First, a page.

Sunday, June 14, 2009

The Face of Evil’s Public Relations’ Agents

By Barry Rubin

In our time, the greatest evils are the viciously dictatorial regimes which preach an ideology of hate, and even genocide, destroy millions of lives, and sponsor terrorism. Iran, Syria, and the Iraqi regime of Saddam Hussein are examples.

What can one say of their collaborators in the West, who not only justify such actions but gain great material benefit and even are honored for having done so?

Consider Flynt Leverett, former CIA and NSC (fired from there) official. Perpetrator of the phony story about an alleged Iranian peace approach to the United States (it was the creation of the Swiss ambassador to Iran without input from Tehran’s regime). Subject of a fawning personal profile in a leading newspaper recently.

Here is Leverett on “All Things Considered,” June 13:

“Flynt Leverett, a senior fellow at the New American Foundation, says he believes this is a real victory for Ahmadinejad. `I think he's won big,’ Leverett says. `It's going to be interesting to see if Mousavi really persists in his line about election irregularities. You can't explain a margin this big with the kind of irregularities he's citing.’"

“Leverett says Iran watchers in the West were indulging in `an extraordinary amount of wishful thinking’ about the chances for a pro-reform vote. He says Western media didn't pick up on the fact that Ahmadinejad was perceived to be `a very clear winner’ by the public in closely watched debates with Mousavi and other rivals.”

Imagine the perfidy. The results of the Iranian election were announced before the polls closed. The numbers never changed. Two candidates, who did have some real following, were said to have received almost no votes.

But Leverett presents this not as a stolen election but as a bunch of sore losers whining about their inevitable defeat.

What is especially humorous here—in a horrible sort of way—is that the extent of the theft is used as proof of its validity. “You can’t explain a margin this big with the kind of irregularities” Mousavi is citing.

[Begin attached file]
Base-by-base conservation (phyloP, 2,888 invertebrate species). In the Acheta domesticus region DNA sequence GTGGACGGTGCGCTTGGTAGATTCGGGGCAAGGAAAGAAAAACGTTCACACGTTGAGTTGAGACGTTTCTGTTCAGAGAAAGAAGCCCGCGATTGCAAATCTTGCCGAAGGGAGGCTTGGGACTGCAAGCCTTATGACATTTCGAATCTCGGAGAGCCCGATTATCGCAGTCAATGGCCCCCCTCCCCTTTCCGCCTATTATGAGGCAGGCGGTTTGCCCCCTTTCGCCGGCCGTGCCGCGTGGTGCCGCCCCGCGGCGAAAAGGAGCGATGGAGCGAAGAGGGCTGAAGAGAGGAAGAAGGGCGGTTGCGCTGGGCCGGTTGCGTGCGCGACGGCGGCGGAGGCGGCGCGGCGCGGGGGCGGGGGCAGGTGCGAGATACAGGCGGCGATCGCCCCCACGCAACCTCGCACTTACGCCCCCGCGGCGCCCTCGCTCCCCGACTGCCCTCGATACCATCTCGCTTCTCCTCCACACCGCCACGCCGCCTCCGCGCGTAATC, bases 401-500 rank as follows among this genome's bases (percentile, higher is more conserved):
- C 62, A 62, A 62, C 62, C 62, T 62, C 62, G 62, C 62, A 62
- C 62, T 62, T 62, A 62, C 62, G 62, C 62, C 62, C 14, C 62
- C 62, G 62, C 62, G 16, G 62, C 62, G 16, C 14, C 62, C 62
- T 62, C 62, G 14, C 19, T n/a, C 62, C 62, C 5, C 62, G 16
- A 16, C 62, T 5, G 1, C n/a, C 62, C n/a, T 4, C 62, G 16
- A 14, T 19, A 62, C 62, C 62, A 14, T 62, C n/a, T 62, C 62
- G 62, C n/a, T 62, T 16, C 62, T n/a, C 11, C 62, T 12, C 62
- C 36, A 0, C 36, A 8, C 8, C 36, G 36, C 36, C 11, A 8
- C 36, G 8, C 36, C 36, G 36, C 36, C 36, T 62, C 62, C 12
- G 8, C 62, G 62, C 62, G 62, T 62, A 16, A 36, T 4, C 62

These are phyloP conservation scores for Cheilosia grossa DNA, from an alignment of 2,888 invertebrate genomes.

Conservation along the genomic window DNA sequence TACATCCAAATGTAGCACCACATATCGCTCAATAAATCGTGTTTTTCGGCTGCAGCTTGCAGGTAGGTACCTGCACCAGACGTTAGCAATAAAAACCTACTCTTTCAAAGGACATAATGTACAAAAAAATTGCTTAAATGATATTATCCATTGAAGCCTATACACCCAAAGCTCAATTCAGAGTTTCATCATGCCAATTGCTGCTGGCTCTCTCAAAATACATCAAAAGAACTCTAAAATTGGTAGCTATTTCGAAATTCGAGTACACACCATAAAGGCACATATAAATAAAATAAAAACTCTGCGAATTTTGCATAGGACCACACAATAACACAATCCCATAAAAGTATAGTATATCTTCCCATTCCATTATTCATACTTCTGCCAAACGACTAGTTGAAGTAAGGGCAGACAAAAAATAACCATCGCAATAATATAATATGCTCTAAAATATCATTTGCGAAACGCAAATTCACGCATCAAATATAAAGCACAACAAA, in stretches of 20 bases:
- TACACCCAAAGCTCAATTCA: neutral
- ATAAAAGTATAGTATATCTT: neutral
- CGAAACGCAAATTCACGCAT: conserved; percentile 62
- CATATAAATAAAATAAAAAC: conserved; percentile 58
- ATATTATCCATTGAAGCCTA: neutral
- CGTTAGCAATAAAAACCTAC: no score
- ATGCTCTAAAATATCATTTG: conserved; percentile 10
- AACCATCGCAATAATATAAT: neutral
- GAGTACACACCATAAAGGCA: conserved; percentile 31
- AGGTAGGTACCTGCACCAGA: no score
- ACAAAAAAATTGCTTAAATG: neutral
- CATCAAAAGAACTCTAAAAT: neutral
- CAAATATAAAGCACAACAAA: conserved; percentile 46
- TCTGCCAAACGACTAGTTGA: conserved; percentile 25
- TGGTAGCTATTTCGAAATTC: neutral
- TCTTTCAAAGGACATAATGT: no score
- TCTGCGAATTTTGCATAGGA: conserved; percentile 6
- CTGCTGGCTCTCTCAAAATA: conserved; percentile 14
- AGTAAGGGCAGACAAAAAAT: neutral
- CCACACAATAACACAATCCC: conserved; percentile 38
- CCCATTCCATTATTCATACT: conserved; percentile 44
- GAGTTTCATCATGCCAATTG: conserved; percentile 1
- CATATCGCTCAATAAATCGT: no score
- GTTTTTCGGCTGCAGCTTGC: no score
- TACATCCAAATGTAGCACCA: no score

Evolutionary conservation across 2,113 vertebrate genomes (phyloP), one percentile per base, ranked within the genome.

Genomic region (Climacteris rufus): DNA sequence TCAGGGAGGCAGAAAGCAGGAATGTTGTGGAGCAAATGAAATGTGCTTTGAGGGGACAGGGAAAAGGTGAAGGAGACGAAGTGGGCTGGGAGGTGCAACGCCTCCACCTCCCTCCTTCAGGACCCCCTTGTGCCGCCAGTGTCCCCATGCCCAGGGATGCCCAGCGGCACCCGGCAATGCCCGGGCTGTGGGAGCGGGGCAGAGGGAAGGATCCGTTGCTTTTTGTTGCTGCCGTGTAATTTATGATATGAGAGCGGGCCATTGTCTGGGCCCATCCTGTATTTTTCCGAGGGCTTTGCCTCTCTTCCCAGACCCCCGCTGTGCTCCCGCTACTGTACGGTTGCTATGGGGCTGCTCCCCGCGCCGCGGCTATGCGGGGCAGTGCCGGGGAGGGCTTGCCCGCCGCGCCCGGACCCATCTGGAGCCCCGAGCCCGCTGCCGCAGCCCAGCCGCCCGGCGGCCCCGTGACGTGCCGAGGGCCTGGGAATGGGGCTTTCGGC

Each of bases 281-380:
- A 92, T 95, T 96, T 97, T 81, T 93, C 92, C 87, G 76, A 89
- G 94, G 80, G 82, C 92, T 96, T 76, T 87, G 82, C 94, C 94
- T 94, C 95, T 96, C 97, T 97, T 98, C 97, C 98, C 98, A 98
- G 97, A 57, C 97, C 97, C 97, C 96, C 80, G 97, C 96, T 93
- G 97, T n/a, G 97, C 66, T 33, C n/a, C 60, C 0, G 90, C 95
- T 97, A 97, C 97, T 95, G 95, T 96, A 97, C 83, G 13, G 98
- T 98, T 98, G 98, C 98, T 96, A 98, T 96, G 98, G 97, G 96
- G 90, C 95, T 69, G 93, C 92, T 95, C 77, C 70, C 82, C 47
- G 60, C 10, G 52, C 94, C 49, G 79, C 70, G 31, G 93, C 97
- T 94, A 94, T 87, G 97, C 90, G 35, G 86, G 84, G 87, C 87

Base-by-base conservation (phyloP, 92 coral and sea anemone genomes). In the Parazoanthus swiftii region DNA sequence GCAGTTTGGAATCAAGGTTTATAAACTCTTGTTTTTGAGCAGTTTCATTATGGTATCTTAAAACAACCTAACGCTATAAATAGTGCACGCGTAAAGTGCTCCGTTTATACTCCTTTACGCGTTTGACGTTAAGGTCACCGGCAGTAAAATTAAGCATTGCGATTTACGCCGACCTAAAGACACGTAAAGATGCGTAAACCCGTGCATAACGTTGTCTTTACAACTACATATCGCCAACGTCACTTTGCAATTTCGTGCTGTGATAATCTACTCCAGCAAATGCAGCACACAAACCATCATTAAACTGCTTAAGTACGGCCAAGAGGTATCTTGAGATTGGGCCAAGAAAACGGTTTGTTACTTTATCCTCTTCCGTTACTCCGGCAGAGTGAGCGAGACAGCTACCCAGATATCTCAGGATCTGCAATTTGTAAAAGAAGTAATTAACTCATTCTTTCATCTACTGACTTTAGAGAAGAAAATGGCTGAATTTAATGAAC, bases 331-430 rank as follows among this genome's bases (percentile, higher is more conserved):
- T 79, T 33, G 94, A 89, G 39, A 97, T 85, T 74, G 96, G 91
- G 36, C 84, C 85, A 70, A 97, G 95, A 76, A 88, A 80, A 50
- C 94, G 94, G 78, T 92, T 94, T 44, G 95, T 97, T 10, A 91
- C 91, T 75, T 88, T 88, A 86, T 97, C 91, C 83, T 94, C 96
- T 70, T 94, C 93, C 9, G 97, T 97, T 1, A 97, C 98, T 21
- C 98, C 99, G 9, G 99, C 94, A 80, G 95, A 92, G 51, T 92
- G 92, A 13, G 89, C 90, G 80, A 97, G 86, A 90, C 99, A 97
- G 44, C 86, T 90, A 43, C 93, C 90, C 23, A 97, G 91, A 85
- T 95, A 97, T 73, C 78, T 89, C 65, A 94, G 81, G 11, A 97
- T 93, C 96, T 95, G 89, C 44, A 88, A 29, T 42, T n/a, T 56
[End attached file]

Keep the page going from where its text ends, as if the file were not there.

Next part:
Hey, right! It wasn’t minor vote tampering. It was wholesale fabrication.

At least Roger Cohen, who has set himself up as the Iranian regime's apologist at the New York Times, was a little contrite. Cohen fell for the old tactic of combined "love-bombing" (adulation and false information) that the USSR used to use to persuade visitors that it was a worker's paradise and wonderful democracy.

Cohen wrote:

"I’ve argued for engagement with Iran and I still believe in it, although, in the name of the millions defrauded, President Obama’s outreach must now await a decent interval."

In other words, Obama should presumably do nothing for a while, then engage with Iran. How a "decent interval" would solve anything is not clear.

He adds:

"I’ve also argued that, although repressive, the Islamic Republic offers significant margins of freedom by regional standards. I erred in underestimating the brutality and cynicism of a regime that understands the uses of ruthlessness."

Granted. But what is the meaning of that ruthlessness in international affairs? What does that ruthlessness tell us about its ideology, goals, and methods?

Here is the BBC:

"But it certainly is not in the outside world's interest to have a long period of disorder in Iran. Political chaos in a leading oil-producing country would do more economic damage to Western countries.

"They will surely prefer President Ahmadinejad, with his reputation tarnished, to that."

When the history of this era is written, we should remember the apologists for terrorism and horrendous repression.

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